Keep in mind that you’ll want to avoid running on a full stomach so, you’ll need to wake up a little earlier in order to let your food digest. Eating 1.5 hrs before a morning long run is a good rule of thumb

You can train you body to use fat as a fuel source too. This can come in very handy on really long runs. Basically, running some shorter distances (4-8 miles) on an empty stomach will force your body to go to an alternate source of fuel—fat. The thinking is that if you’ve trained your body to burn fat as fuel, then during a long run, if you run low on your glycogen stores, your body will know to kick-in its fat-burning abilities. But just as I said earlier, you need to test this out well before race day. Don’t wake up race-day morning and decide not to eat anything before your 26.2-mile run so you can burn off all your fat. It ain’t gonna work for ya, and not only will the big brick wall hit ya in the face, it will land right on top of ya!

Fueling on the Run: For runs lasting more than 60 minutes, it's a good rule of thumb to take in 30-60 grams of carbohydrates every hour. Use the chart below from Runner's World to help you select some foods good for during your run. Be careful when using sports gels. There’s nothing wrong with them, but if you’re using them along with a sports drink, some may find themselves having stomach issues. Both are packed with carbs and usually the carbs are of the simple sugar variety. While your body will need to replenish is glycogen stores during the race, you don’t want overkill. Everyone is different and there’s no one cure-all, but for some carrying a bottle of water to use when taking a gel works well. Some may find that they can continue drinking only water throughout the entire run, if the gels they’re using contain carbs and essential electrolytes.

I’ve discovered that 100% coconut water contains the right amount of carbs and electrolytes for my long runs. I have problems with calf cramps and coconut water naturally has 15x the potassium of a banana and 2-3x the amount of potassium as most sports drinks. Others do better to drink water, take an electrolyte replacement tablet and then pack some pretzels, crackers, jellybeans, or Fig Newtons for their carb source. I have one running buddy that takes an Uncrustable along. Uncrustables are those little round frozen peanut butter and jelly sandwiches with the crimped sides. He says it thaws on the run and by the time he needs one later in the run it’s ready to eat. Like I said, everyone is different.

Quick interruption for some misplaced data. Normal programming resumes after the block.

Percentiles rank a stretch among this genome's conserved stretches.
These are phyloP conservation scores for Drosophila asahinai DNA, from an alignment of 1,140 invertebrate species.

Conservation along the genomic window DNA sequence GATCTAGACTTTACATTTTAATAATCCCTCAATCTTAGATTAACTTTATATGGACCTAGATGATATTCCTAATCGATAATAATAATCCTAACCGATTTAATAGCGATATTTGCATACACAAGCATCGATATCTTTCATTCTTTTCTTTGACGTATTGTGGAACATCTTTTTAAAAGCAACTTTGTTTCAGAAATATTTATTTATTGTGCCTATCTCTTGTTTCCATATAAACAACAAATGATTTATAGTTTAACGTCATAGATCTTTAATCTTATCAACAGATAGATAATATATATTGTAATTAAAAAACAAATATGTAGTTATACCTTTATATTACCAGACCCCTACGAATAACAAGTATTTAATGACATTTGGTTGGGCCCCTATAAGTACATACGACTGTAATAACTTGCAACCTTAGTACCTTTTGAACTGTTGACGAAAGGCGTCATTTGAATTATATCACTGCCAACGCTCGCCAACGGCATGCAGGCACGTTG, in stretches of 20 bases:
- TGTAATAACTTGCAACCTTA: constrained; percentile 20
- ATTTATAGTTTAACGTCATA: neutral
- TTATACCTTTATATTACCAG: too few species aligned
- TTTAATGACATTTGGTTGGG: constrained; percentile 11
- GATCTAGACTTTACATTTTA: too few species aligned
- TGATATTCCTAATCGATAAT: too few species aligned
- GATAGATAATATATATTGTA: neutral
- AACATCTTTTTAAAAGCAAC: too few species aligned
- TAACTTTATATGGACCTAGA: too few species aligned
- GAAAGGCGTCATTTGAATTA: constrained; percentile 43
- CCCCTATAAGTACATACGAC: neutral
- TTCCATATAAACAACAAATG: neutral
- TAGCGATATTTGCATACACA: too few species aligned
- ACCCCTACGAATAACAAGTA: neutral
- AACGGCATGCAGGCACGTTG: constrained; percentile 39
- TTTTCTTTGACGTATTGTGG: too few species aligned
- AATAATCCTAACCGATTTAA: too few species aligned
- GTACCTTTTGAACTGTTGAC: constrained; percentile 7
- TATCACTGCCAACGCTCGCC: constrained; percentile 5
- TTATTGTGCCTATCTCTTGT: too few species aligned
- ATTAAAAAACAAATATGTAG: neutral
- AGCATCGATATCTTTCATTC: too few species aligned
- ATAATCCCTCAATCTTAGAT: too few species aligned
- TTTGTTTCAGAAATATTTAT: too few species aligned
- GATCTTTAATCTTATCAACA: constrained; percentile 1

Post-run Refueling: Eating 300 - 400 calories with a 4:1 ratio of carbs and proteins within 30-45 minutes after finishing your run will help ensure a quicker recovery. During a long run, you deplete your glycogen stores as well as create microscopic tears in your muscle tissue. Eating a carb/protein mixture helps to restore the glycogen and repair those tiny tears which is the muscle-building process.

Some good post-run eats include:
  • a glass of low-fat chocolate milk (it has the perfect 4:1 ratio of carbs/protein)
  • a bagel with peanut butter or almond butter or Nutella (I love Nutella!)
  • whole wheat crackers and peanut butter or almond butter
  • a smoothie made with fruit and yogurt
  • baked potato with Greek yogurt
  • brown rice pudding with sliced banana
  • whole-grain cereal with skim milk
  • lowfat yogurt and fruit
  • Uncrustables
What are some of your favorite pre-, during-, and post-run eats?

21 comments:

Danielle said...

Good Morning!

GREAT POST - well they are ALL great but I also suffer from what to eat and what not to eat - my longest run so far has been 10 miles - I am training for the Philly Half but despite a knee injury I have been sidelijned since July 5th GRR Hoping to try out the knee this week!

Ok sorry guess the mom in me went on a rant! LOL

Pre-Run - I sometimes do a cereal bar, kashi bar or a waffle or light bread with peanut butter or almond butter.

Post-Run - is typically always a Light Soy Chocolate Milk - if I am at a race its usually a banana and or a cereal bar!

LOVE LOVE LOVE your Blog - thanks for everything!

Danielle

RunnerDude said...

Hi Danielle! Thanks for the feedback! Greatly appreciated! Hope the knee is better soon and you're back on the road!

Lauren said...

Thanks for this great post. I'm starting to freak out about a grueling 50k in 3 weeks. You answered my main question. I'll do what I'm already doing: gels and a peanut butter cliff bar here and there.

I tried the cocunut water, and it wasn't too bad. But I think I'd have to carry too much for a 31 mile run (when I'm already carrying water plus all my other essentials). Do you think just one container of coconut water would do me any benefit on this long of a race? I can always put one in my drop bag. (I'm a massive cramp sufferer, and have been doing for pedialyte, nuun tablets and/or enduralytes and/or salt).

gene said...

hmmm...will def have to check out the uncrustables next time i am at the store. the whole wheat with pb and honey sounds wonderful. defrost on the run? PERFECT! thanks again!

RunnerDude said...